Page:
Long #2 – Simple Financial Advise For Young Adults

Thursday May 31, 2018

Let me prelude this with a statement of, I AM NOT A FINANCIAL EXPERT NOR A FINANCIAL ADVISER. I just have a basic grasp of being financially disciplined and have a few tips to share.

Some things I’ll give my two cents on are building a budget, bank accounts, credit cards and saving money, retirement and the hustle (apparently its not “hussle”).

First things things…


It has to be done. Don’t be scared. It’s easy. Here are the steps:

  1. Add all of your monthly expenses (rent, utilities, car loan, student loan, insurance, gym, etc.). Anything you pay monthly. Add it up.
  2. Add all of your weekly expenses (gas, grocery store, eating out, going out to the bar). Anything you do weekly. Add it up.
  3. Take your weekly expenses and multiply it by 4.2x. (There’s roughly 4.2 weeks in a month)
  4. Add step 1 and 3 together. This number HAS to be less than the money you earn. IF IT IS NOT, then you are constantly in debt and need to restructure your loans and analyze your expenses to reduce them.
  5. Ideally, you will have money left aside to save and accrue. But TA-DA. There’s your basic budget

See. Easy. That’s the most rudimentary way to make a budget. There are no less than a million budget posts/blogs online, so I’m not going to dive deep into it. The resources are out there.


Your bank account is crazy important. Unless you only operate with cash, then skip this section… but I don’t think that’s most people.

As far as banks ago, I’m not going to suggest any bank over another, all I would recommend is having 2… count ’em 2! bank accounts. Have your normal checking and savings account at your bank, but open a second savings account at a different bank. Use it solely to save money, and don’t touch it.

If you have direct deposit, ask that your check be split into both accounts. If you get a hard check, deposit it yourself. The key is to deposit enough money in each paycheck to cover your monthly expenses from step 1. Each paycheck I split my direct deposit to cover all of my bills plus an extra $250 a month for general savings purposes. THEN I set up all my bills and loans for auto withdrawal from this bank account. Now, I never have to worry about paying a bill, my bank account has enough money to pay them, and is automatically deposited with the funds. My only priority now is the money in my normal checking account.

It takes a ton of hassle and headache out of trying to balance monthly bills alongside Stop & Shop and the bar tabs.


Scary… Scary, scary, scary. The mean, tricky credit cards… which actually are really helpful. JUST BE DISCIPLINED!

Apply for a credit card. Do your own research, and find the one with a rewards system that suits you. Do you like travel or just points? Now, USE THE CREDIT CARD! But be smart. I pay my card of weekly so that I do not get behind on payments. You read that correctly. I PAY MY CREDIT CARD OFF WEEKLY! Its a great way to build your credit score. If you ever want to buy a new car or house, you will likely need to prove you are responsible with the banks money, and this is how you do it.

Just be smart. Credit cards aren’t scary. But it is super easy to fall behind and dig yourself into a hold.


Save money. Future you will thank present you.

I add extra money to my direct deposit for my bills so I save an extra $250/mo. That’s $3,000 a year! I also save all of my credit card points. I’ll use it for a vacation in a few years.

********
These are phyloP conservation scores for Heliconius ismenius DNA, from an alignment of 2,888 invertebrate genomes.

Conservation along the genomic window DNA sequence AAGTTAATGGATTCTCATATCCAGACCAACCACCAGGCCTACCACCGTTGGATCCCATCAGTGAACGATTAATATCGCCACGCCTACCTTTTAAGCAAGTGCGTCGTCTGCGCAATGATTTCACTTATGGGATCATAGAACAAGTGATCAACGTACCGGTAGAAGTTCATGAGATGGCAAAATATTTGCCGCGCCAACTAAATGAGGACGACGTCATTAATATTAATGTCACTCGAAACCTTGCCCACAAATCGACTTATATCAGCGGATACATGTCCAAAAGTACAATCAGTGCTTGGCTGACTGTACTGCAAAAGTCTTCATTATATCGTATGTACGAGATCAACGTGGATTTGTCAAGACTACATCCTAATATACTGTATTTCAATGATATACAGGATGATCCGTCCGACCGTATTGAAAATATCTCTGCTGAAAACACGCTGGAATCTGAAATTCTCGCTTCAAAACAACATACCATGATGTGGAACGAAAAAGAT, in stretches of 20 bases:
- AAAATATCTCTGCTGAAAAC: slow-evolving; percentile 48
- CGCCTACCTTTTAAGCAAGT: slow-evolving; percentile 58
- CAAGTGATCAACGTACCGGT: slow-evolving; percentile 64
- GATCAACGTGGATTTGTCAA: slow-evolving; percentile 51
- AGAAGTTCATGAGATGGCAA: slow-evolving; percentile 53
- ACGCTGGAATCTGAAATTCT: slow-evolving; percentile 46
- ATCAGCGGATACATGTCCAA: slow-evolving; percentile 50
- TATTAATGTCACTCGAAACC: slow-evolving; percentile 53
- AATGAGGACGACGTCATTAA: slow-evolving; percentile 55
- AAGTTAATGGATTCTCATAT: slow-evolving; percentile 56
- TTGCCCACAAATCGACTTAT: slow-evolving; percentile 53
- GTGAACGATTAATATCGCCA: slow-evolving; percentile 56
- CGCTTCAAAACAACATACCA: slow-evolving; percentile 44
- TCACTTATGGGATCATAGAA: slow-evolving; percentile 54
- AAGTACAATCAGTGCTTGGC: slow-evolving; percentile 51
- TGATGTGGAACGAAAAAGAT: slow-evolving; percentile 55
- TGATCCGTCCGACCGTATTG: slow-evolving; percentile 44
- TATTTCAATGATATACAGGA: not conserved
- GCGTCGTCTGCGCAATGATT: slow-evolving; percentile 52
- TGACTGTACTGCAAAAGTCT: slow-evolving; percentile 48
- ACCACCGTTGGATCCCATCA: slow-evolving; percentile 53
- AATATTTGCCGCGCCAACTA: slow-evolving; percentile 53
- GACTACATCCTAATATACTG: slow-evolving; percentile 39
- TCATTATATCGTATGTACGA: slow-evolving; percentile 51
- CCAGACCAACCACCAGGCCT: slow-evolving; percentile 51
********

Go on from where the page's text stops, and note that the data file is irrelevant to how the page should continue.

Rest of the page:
Saving your money is crucial. What happens if your car breaks down? If you lose your job? The economy is bound to tank again. Will you be safe? Rule of thumb is anywhere from 3-6 months earning should be in a savings account for if shit hits the fan. That’s a ton of money. But start slow and you’ll get there. Just be findful, set a budget and figure out what you can afford to save and do it. Again its all discipline.


Who doesn’t want to retire.

Me? I want to retire before I’m 55. That’s really aggressive. But that is why I am being disciplined now. I want to relax when I get older and right now I’m young and have enough ambition AND DISCIPLINE to be smart financially. I am saving money each month and even building my 401(k). If you don’t have one, then get one! Whether its through your employer or your own through a financial institute. GET ONE! It is the most basic way to save money long term for retirement. And if it is through an employer they often do a percentage match. Make sure, please, if your employer does a 401k match. Take full advantage of it, because it is quite literally free money..


Don’t be afraid to get a second job. Even if its part time and a just a couple bucks. They add up. I work my main job 50+ hours a week and just picked up a second job. Because I can! I wan’t the money and if I’m disciplined enough to save and have a side hustle, then I will be financially free to have fun in this life and when I retire.


So there is a ton more in depth, properly cited, peer reviewed scholarly articles on-line explaining everything I just said… And that’s fine. Go read them. I encourage everyone to do there own research. Just understand that no matter what cards you’ve been dealt. You can impact your future and plan to make yourself financially free. All it takes is some DISCIPLINE! (are you finding a common topic here?)

Set your goal for what you want and when you want to retire. Now just do it. Its that simple. Just. Do it.

If anyone reads this – thank you.

I hope you can take something away from this and help yourself to financially free. Your mind and willpower is so much stronger than you give it credit. Forget what your peers are doing and set out to do what is best for you. What makes you happy. Find it, chase it, and never stop.

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